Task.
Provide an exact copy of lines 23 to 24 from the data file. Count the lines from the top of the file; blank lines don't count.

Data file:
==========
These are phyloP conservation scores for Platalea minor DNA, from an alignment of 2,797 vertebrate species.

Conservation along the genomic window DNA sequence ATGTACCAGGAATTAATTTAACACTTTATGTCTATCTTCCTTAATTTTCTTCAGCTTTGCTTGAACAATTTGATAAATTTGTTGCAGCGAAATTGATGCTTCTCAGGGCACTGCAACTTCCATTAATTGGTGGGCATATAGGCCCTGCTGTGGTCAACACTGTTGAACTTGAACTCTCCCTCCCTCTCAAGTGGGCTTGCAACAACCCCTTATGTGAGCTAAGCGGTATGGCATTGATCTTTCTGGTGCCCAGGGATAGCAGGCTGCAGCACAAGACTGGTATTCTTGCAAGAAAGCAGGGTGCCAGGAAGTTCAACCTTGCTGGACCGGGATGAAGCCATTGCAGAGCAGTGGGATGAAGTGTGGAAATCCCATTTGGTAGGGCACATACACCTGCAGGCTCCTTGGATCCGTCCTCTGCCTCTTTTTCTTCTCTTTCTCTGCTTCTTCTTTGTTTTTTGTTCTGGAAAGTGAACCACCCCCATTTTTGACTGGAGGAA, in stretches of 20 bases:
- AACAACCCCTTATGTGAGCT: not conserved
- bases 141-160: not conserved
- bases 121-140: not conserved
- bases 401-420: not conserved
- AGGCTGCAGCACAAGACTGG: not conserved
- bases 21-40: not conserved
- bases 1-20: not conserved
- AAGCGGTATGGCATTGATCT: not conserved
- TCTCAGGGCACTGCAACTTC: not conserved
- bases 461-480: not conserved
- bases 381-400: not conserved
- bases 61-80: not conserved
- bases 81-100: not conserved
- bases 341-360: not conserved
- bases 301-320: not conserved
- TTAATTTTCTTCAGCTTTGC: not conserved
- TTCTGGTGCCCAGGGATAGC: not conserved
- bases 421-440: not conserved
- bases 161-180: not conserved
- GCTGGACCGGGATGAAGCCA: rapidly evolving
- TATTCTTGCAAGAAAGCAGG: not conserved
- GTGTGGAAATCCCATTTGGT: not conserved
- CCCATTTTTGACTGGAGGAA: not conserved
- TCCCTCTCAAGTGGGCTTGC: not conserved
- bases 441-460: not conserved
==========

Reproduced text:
- TATTCTTGCAAGAAAGCAGG: not conserved
- GTGTGGAAATCCCATTTGGT: not conserved